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Molecular diversity of sunflower populations maintained as genetic resources is affected by multiplication processes and breeding for major traits

Overview of attention for article published in Theoretical & Applied Genetics, March 2017
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About this Attention Score

  • In the top 25% of all research outputs scored by Altmetric
  • Among the highest-scoring outputs from this source (#44 of 2,146)
  • High Attention Score compared to outputs of the same age (89th percentile)
  • High Attention Score compared to outputs of the same age and source (91st percentile)

Mentioned by

blogs
1 blog
twitter
22 tweeters

Citations

dimensions_citation
4 Dimensions

Readers on

mendeley
16 Mendeley
Title
Molecular diversity of sunflower populations maintained as genetic resources is affected by multiplication processes and breeding for major traits
Published in
Theoretical & Applied Genetics, March 2017
DOI 10.1007/s00122-017-2872-x
Pubmed ID
Authors

Brigitte Mangin, Nicolas Pouilly, Marie-Claude Boniface, Nicolas B. Langlade, Patrick Vincourt, Felicity Vear, Stéphane Muños

Abstract

SNP genotyping of 114 cultivated sunflower populations showed that the multiplication process and the main traits selected during breeding of sunflower cultivars drove molecular diversity of the populations. The molecular diversity in a set of 114 cultivated sunflower populations was studied by single-nucleotide polymorphism genotyping. These populations were chosen as representative of the 400 entries in the INRA collection received or developed between 1962 and 2011 and made up of land races, open-pollinated varieties, and breeding pools. Mean allele number varied from 1.07 to 1.90. Intra-population variability was slightly reduced according to the number of multiplications since entry but some entries were probably largely homozygous when received. A principal component analysis was used to study inter-population variability. The first 3 axes accounted for 17% of total intra-population variability. The first axis was significantly correlated with seed oil content, more closely than just the distinction between oil and confectionary types. The second axis was related to the presence or absence of restorer genes and the third axis to flowering date and possibly to adaptation to different climates. Our results provide arguments highlighting the effect of the maintenance process on the within population genetic variability as well as on the impact of breeding for major agronomic traits on the between population variability of the collection. Propositions are made to improve sunflower population maintenance procedures to keep maximum genetic variability for future breeding.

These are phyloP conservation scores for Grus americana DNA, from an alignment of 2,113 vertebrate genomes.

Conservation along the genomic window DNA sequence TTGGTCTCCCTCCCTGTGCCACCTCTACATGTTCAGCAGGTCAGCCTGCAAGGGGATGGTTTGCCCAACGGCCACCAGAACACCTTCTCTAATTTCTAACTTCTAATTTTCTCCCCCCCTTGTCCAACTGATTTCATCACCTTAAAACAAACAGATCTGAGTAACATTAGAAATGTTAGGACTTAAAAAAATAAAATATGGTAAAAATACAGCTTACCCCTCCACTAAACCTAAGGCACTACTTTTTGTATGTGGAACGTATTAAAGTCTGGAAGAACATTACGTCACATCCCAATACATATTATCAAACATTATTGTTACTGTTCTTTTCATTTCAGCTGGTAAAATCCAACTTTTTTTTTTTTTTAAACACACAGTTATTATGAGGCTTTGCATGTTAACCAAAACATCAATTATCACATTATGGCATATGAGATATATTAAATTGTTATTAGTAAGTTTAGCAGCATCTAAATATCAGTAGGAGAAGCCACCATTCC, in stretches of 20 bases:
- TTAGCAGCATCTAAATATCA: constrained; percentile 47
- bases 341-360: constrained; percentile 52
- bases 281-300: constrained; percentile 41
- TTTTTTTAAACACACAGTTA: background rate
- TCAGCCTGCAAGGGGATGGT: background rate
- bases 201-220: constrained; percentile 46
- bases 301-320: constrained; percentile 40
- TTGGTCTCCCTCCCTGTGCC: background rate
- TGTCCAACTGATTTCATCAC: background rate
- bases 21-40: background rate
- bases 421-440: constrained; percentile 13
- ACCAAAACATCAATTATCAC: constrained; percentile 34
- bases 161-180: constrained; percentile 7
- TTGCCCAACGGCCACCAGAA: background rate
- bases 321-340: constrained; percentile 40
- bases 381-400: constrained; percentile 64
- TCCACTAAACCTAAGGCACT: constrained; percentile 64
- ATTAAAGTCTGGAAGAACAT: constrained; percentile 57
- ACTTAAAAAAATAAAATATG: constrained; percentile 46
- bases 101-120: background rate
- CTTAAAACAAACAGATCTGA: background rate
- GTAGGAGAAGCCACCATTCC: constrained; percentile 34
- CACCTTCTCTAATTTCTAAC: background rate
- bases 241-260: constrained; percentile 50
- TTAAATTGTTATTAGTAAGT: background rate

Twitter Demographics

The data shown below were collected from the profiles of 22 tweeters who shared this research output. Click here to find out more about how the information was compiled.

Mendeley readers

The data shown below were compiled from readership statistics for 16 Mendeley readers of this research output. Click here to see the associated Mendeley record.

Geographical breakdown

Country Count As %
Netherlands 1 6%
Unknown 15 94%

Demographic breakdown

Readers by professional status Count As %
Student > Ph. D. Student 7 44%
Student > Master 2 13%
Researcher 2 13%
Other 1 6%
Student > Doctoral Student 1 6%
Other 3 19%
Readers by discipline Count As %
Agricultural and Biological Sciences 13 81%
Unspecified 2 13%
Biochemistry, Genetics and Molecular Biology 1 6%

Attention Score in Context

This research output has an Altmetric Attention Score of 21. This is our high-level measure of the quality and quantity of online attention that it has received. This Attention Score, as well as the ranking and number of research outputs shown below, was calculated when the research output was last mentioned on 13 July 2019.
All research outputs
#743,377
of 13,361,190 outputs
Outputs from Theoretical & Applied Genetics
#44
of 2,146 outputs
Outputs of similar age
#26,056
of 257,079 outputs
Outputs of similar age from Theoretical & Applied Genetics
#5
of 59 outputs
Altmetric has tracked 13,361,190 research outputs across all sources so far. Compared to these this one has done particularly well and is in the 94th percentile: it's in the top 10% of all research outputs ever tracked by Altmetric.
So far Altmetric has tracked 2,146 research outputs from this source. They receive a mean Attention Score of 4.5. This one has done particularly well, scoring higher than 97% of its peers.
Older research outputs will score higher simply because they've had more time to accumulate mentions. To account for age we can compare this Altmetric Attention Score to the 257,079 tracked outputs that were published within six weeks on either side of this one in any source. This one has done well, scoring higher than 89% of its contemporaries.
We're also able to compare this research output to 59 others from the same source and published within six weeks on either side of this one. This one has done particularly well, scoring higher than 91% of its contemporaries.